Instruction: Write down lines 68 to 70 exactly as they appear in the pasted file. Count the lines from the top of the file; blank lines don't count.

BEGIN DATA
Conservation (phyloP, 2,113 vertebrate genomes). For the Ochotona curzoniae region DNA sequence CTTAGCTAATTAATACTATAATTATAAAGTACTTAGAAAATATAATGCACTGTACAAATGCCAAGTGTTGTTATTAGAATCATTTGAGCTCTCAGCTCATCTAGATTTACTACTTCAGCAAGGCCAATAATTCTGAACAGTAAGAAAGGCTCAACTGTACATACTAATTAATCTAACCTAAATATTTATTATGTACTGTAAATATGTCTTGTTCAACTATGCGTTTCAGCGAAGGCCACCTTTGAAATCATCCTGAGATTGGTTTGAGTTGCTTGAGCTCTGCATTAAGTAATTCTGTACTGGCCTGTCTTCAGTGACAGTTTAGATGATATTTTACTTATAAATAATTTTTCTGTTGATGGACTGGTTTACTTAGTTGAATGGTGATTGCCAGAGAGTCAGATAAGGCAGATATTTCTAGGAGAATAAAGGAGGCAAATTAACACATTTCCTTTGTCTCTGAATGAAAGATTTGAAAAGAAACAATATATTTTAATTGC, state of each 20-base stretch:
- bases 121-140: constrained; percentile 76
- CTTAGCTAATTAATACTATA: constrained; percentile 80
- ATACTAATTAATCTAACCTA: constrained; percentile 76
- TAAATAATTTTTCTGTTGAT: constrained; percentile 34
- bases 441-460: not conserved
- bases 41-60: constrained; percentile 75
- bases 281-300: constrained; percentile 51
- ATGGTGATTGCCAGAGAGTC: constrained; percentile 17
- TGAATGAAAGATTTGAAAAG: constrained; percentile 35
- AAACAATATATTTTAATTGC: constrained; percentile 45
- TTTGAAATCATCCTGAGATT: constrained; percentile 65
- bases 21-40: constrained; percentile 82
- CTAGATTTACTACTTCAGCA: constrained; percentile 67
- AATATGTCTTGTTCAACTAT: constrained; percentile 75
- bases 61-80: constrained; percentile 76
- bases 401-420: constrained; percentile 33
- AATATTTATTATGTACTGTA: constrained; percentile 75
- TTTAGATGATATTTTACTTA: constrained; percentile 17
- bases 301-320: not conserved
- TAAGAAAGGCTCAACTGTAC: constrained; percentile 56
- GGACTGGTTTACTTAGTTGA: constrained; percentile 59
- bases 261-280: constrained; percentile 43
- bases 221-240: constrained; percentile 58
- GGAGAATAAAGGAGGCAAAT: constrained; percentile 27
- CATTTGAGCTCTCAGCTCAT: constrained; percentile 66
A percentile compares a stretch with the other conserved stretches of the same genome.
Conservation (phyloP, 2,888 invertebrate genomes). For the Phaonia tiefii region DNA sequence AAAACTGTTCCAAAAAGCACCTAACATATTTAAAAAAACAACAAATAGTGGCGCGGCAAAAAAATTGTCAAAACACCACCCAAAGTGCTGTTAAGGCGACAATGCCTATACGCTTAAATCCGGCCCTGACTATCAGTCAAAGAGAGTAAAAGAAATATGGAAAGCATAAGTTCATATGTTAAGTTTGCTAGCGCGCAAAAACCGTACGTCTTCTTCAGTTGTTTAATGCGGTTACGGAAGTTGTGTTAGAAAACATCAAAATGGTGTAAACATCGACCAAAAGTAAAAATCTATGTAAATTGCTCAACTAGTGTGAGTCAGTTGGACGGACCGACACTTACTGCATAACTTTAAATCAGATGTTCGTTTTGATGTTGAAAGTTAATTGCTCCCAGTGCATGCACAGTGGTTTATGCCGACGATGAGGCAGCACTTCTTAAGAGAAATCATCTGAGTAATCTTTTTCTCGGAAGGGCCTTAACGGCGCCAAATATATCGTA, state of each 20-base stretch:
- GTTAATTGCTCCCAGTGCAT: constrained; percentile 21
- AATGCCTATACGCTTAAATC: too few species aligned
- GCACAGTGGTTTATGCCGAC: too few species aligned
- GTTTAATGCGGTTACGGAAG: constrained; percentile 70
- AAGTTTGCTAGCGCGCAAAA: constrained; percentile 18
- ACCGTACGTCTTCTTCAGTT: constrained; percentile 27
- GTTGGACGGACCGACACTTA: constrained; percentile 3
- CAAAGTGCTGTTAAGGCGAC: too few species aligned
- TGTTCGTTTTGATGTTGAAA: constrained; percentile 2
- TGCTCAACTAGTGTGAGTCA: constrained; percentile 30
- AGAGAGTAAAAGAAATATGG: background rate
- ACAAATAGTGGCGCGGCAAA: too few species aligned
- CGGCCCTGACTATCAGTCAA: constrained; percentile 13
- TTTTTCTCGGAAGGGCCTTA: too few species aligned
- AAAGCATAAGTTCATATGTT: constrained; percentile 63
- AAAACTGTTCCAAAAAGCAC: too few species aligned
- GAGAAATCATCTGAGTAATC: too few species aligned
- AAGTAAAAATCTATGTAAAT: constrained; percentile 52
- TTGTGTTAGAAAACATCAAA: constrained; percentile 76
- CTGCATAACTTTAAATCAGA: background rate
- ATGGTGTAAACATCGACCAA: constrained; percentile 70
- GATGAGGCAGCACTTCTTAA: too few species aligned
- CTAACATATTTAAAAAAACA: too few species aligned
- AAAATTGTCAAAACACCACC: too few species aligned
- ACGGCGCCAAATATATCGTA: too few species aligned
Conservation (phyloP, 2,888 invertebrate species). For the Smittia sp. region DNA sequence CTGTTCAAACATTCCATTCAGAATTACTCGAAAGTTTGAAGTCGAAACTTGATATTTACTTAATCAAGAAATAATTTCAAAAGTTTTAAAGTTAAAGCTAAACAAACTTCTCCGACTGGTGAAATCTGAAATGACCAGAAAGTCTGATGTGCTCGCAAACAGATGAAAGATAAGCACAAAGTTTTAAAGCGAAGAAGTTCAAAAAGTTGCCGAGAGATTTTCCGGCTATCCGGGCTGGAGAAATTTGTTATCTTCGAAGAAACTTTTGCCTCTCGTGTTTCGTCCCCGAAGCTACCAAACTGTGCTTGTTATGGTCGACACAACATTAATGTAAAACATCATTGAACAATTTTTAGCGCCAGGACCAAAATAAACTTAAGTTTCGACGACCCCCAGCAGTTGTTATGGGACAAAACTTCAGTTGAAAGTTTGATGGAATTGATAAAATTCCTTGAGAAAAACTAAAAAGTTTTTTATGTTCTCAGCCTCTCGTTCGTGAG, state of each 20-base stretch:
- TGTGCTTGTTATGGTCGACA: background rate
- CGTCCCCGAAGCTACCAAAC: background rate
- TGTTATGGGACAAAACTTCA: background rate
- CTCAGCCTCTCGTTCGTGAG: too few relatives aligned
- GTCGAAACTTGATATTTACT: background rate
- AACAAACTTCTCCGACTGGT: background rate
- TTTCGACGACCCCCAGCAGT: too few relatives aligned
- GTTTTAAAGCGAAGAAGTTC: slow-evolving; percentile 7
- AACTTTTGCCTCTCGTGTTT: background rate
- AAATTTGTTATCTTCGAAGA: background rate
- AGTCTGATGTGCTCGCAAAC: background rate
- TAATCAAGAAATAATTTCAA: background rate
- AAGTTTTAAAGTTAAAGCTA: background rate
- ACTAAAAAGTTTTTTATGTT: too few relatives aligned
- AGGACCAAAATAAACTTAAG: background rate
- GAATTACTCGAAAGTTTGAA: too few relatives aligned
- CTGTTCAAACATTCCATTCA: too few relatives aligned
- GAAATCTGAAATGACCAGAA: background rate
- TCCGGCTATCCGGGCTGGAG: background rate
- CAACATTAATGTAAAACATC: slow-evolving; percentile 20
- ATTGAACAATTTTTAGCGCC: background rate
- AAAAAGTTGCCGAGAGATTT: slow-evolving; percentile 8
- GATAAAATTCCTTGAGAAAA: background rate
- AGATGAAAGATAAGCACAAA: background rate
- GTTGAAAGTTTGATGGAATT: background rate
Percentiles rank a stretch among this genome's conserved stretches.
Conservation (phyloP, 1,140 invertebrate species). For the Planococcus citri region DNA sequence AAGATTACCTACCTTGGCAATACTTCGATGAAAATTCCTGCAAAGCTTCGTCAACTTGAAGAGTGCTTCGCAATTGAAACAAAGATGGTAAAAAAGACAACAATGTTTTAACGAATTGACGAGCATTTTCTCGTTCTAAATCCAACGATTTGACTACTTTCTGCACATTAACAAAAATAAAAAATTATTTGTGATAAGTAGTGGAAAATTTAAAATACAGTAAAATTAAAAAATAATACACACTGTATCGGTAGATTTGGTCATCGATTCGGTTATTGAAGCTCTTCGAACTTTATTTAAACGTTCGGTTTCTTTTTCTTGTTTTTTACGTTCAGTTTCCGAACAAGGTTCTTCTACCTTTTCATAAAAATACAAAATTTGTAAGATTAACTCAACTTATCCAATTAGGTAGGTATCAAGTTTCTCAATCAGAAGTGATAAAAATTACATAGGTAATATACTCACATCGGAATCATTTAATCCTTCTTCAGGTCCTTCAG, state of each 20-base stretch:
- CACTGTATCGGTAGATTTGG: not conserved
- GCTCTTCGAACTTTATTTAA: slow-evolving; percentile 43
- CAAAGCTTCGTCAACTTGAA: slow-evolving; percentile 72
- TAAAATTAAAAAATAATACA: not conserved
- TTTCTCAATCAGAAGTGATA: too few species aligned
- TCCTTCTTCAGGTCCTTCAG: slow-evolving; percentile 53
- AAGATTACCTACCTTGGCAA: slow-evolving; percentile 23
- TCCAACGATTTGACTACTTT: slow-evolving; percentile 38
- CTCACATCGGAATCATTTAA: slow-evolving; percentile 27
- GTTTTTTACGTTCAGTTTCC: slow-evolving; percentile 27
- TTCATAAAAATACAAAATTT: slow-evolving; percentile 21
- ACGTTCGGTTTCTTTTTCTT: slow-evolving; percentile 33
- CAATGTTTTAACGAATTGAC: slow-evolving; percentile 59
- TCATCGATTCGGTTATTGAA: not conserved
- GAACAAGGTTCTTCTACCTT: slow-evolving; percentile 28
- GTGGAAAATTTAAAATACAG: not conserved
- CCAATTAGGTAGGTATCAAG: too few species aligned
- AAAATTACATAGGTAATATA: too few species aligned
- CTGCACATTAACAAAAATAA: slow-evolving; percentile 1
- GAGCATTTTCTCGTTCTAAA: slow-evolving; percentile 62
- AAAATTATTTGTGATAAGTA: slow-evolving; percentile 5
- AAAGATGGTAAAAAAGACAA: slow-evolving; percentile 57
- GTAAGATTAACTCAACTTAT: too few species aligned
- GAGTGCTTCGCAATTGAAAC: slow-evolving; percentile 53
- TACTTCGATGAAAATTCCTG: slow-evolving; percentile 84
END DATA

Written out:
- ACTAAAAAGTTTTTTATGTT: too few relatives aligned
- AGGACCAAAATAAACTTAAG: background rate
- GAATTACTCGAAAGTTTGAA: too few relatives aligned